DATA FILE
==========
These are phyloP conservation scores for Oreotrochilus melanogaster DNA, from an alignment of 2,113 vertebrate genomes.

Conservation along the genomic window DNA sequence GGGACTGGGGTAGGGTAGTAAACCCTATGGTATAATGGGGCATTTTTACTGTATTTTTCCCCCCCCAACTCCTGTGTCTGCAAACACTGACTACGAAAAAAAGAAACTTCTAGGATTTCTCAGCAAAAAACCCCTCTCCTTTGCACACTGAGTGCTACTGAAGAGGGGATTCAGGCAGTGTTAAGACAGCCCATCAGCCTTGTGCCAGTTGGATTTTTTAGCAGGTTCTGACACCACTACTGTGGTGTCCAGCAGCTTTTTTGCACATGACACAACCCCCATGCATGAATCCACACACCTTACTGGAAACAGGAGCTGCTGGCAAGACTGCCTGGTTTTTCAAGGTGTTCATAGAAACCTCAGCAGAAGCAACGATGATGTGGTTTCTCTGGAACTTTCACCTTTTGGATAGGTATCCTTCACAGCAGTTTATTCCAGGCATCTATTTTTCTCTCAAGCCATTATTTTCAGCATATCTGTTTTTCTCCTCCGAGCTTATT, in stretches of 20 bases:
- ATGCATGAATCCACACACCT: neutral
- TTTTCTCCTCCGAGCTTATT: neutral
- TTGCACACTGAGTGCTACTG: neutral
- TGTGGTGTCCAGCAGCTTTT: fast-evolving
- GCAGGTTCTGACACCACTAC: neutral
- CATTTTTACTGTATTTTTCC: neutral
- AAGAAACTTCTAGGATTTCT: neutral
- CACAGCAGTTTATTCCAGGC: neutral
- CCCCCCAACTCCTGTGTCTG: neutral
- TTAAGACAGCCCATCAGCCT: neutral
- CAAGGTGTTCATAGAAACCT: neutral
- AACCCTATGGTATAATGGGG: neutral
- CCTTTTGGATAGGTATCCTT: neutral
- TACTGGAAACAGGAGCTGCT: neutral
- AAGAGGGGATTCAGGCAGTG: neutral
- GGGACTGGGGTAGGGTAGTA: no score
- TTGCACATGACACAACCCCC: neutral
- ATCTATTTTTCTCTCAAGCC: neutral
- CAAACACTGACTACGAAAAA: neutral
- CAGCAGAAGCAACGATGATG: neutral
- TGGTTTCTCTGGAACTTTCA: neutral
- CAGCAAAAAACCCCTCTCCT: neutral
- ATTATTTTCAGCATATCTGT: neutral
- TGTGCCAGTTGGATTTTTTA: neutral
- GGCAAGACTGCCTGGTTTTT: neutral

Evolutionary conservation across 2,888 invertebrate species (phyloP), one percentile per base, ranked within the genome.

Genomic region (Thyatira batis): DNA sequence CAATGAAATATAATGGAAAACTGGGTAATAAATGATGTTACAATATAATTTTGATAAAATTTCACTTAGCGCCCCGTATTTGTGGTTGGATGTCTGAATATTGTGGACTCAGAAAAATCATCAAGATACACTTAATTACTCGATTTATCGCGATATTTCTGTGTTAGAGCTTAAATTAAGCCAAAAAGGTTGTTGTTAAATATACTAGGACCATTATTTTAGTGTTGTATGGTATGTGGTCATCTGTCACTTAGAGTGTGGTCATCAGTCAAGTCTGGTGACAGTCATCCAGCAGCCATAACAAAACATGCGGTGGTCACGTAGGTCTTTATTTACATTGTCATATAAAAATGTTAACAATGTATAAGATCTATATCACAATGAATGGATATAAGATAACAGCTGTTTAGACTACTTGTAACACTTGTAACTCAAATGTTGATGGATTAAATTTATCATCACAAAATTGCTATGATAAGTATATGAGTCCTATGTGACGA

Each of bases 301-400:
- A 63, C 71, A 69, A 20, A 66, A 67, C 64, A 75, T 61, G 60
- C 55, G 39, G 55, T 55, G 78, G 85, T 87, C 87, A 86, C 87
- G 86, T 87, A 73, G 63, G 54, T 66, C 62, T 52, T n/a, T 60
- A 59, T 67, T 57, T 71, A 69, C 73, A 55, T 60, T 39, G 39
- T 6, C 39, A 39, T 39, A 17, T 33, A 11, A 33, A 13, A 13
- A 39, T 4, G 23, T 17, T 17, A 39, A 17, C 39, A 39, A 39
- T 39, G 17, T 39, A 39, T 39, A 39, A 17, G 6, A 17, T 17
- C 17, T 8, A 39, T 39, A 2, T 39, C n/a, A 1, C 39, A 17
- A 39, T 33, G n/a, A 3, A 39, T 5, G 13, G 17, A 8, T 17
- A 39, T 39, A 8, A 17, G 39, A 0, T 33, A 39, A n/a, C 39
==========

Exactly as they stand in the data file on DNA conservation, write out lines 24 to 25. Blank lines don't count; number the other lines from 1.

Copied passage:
- CAGCAAAAAACCCCTCTCCT: neutral
- ATTATTTTCAGCATATCTGT: neutral